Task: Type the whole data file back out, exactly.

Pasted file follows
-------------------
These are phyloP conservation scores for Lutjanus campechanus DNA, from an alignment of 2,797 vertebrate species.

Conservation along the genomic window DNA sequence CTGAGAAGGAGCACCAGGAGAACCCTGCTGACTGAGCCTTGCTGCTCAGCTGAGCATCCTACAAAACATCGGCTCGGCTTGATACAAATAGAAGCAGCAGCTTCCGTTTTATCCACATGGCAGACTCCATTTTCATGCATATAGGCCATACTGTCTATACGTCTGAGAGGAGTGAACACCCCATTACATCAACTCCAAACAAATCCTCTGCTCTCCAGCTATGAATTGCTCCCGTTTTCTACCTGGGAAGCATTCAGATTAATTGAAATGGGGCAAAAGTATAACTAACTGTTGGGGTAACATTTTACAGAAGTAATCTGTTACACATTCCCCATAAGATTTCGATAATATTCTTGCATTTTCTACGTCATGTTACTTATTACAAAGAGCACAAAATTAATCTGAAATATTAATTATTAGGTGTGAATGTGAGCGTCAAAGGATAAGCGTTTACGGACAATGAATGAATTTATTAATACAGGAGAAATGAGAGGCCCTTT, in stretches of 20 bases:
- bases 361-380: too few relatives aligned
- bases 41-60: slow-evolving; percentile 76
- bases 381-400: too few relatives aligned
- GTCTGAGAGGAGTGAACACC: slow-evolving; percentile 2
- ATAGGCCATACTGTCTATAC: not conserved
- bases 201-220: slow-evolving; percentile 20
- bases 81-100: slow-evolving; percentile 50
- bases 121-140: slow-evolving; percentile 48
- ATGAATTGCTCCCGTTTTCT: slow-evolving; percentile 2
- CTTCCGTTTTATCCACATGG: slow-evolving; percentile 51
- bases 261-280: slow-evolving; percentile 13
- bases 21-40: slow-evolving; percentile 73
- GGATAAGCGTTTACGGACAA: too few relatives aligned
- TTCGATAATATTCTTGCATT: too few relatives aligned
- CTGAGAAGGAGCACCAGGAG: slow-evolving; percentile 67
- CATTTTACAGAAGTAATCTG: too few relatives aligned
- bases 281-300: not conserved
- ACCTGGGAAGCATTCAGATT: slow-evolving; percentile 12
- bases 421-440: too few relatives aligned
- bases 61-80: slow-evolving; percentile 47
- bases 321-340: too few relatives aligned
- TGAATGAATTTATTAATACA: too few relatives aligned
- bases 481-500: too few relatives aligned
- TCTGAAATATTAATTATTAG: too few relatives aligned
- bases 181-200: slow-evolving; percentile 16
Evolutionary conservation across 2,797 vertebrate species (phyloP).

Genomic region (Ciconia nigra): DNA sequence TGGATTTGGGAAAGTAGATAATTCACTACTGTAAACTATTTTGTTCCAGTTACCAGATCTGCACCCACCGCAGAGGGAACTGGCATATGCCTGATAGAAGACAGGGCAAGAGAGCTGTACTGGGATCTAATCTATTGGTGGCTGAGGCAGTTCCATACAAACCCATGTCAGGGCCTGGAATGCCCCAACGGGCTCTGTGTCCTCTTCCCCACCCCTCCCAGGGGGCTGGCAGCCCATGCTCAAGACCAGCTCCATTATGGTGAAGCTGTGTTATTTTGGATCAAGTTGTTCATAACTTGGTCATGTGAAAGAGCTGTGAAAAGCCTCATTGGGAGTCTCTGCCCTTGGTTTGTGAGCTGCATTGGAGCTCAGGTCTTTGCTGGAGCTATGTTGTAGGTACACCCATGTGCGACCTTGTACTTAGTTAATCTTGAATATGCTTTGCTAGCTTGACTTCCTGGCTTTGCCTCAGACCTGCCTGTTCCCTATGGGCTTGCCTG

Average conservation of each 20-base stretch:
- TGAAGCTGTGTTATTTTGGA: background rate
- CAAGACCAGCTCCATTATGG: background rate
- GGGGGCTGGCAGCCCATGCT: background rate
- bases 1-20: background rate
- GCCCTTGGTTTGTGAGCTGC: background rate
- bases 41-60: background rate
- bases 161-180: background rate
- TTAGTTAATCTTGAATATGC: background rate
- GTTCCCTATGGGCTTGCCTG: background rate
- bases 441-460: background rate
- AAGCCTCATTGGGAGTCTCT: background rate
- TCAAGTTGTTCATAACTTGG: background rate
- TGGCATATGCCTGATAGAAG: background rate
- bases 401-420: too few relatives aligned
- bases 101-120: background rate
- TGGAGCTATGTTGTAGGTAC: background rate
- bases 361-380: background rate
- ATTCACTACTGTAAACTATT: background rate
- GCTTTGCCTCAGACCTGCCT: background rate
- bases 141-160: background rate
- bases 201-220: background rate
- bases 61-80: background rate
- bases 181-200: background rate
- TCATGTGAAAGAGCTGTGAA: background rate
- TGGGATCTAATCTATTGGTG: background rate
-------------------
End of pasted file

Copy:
These are phyloP conservation scores for Lutjanus campechanus DNA, from an alignment of 2,797 vertebrate species.

Conservation along the genomic window DNA sequence CTGAGAAGGAGCACCAGGAGAACCCTGCTGACTGAGCCTTGCTGCTCAGCTGAGCATCCTACAAAACATCGGCTCGGCTTGATACAAATAGAAGCAGCAGCTTCCGTTTTATCCACATGGCAGACTCCATTTTCATGCATATAGGCCATACTGTCTATACGTCTGAGAGGAGTGAACACCCCATTACATCAACTCCAAACAAATCCTCTGCTCTCCAGCTATGAATTGCTCCCGTTTTCTACCTGGGAAGCATTCAGATTAATTGAAATGGGGCAAAAGTATAACTAACTGTTGGGGTAACATTTTACAGAAGTAATCTGTTACACATTCCCCATAAGATTTCGATAATATTCTTGCATTTTCTACGTCATGTTACTTATTACAAAGAGCACAAAATTAATCTGAAATATTAATTATTAGGTGTGAATGTGAGCGTCAAAGGATAAGCGTTTACGGACAATGAATGAATTTATTAATACAGGAGAAATGAGAGGCCCTTT, in stretches of 20 bases:
- bases 361-380: too few relatives aligned
- bases 41-60: slow-evolving; percentile 76
- bases 381-400: too few relatives aligned
- GTCTGAGAGGAGTGAACACC: slow-evolving; percentile 2
- ATAGGCCATACTGTCTATAC: not conserved
- bases 201-220: slow-evolving; percentile 20
- bases 81-100: slow-evolving; percentile 50
- bases 121-140: slow-evolving; percentile 48
- ATGAATTGCTCCCGTTTTCT: slow-evolving; percentile 2
- CTTCCGTTTTATCCACATGG: slow-evolving; percentile 51
- bases 261-280: slow-evolving; percentile 13
- bases 21-40: slow-evolving; percentile 73
- GGATAAGCGTTTACGGACAA: too few relatives aligned
- TTCGATAATATTCTTGCATT: too few relatives aligned
- CTGAGAAGGAGCACCAGGAG: slow-evolving; percentile 67
- CATTTTACAGAAGTAATCTG: too few relatives aligned
- bases 281-300: not conserved
- ACCTGGGAAGCATTCAGATT: slow-evolving; percentile 12
- bases 421-440: too few relatives aligned
- bases 61-80: slow-evolving; percentile 47
- bases 321-340: too few relatives aligned
- TGAATGAATTTATTAATACA: too few relatives aligned
- bases 481-500: too few relatives aligned
- TCTGAAATATTAATTATTAG: too few relatives aligned
- bases 181-200: slow-evolving; percentile 16
Evolutionary conservation across 2,797 vertebrate species (phyloP).

Genomic region (Ciconia nigra): DNA sequence TGGATTTGGGAAAGTAGATAATTCACTACTGTAAACTATTTTGTTCCAGTTACCAGATCTGCACCCACCGCAGAGGGAACTGGCATATGCCTGATAGAAGACAGGGCAAGAGAGCTGTACTGGGATCTAATCTATTGGTGGCTGAGGCAGTTCCATACAAACCCATGTCAGGGCCTGGAATGCCCCAACGGGCTCTGTGTCCTCTTCCCCACCCCTCCCAGGGGGCTGGCAGCCCATGCTCAAGACCAGCTCCATTATGGTGAAGCTGTGTTATTTTGGATCAAGTTGTTCATAACTTGGTCATGTGAAAGAGCTGTGAAAAGCCTCATTGGGAGTCTCTGCCCTTGGTTTGTGAGCTGCATTGGAGCTCAGGTCTTTGCTGGAGCTATGTTGTAGGTACACCCATGTGCGACCTTGTACTTAGTTAATCTTGAATATGCTTTGCTAGCTTGACTTCCTGGCTTTGCCTCAGACCTGCCTGTTCCCTATGGGCTTGCCTG

Average conservation of each 20-base stretch:
- TGAAGCTGTGTTATTTTGGA: background rate
- CAAGACCAGCTCCATTATGG: background rate
- GGGGGCTGGCAGCCCATGCT: background rate
- bases 1-20: background rate
- GCCCTTGGTTTGTGAGCTGC: background rate
- bases 41-60: background rate
- bases 161-180: background rate
- TTAGTTAATCTTGAATATGC: background rate
- GTTCCCTATGGGCTTGCCTG: background rate
- bases 441-460: background rate
- AAGCCTCATTGGGAGTCTCT: background rate
- TCAAGTTGTTCATAACTTGG: background rate
- TGGCATATGCCTGATAGAAG: background rate
- bases 401-420: too few relatives aligned
- bases 101-120: background rate
- TGGAGCTATGTTGTAGGTAC: background rate
- bases 361-380: background rate
- ATTCACTACTGTAAACTATT: background rate
- GCTTTGCCTCAGACCTGCCT: background rate
- bases 141-160: background rate
- bases 201-220: background rate
- bases 61-80: background rate
- bases 181-200: background rate
- TCATGTGAAAGAGCTGTGAA: background rate
- TGGGATCTAATCTATTGGTG: background rate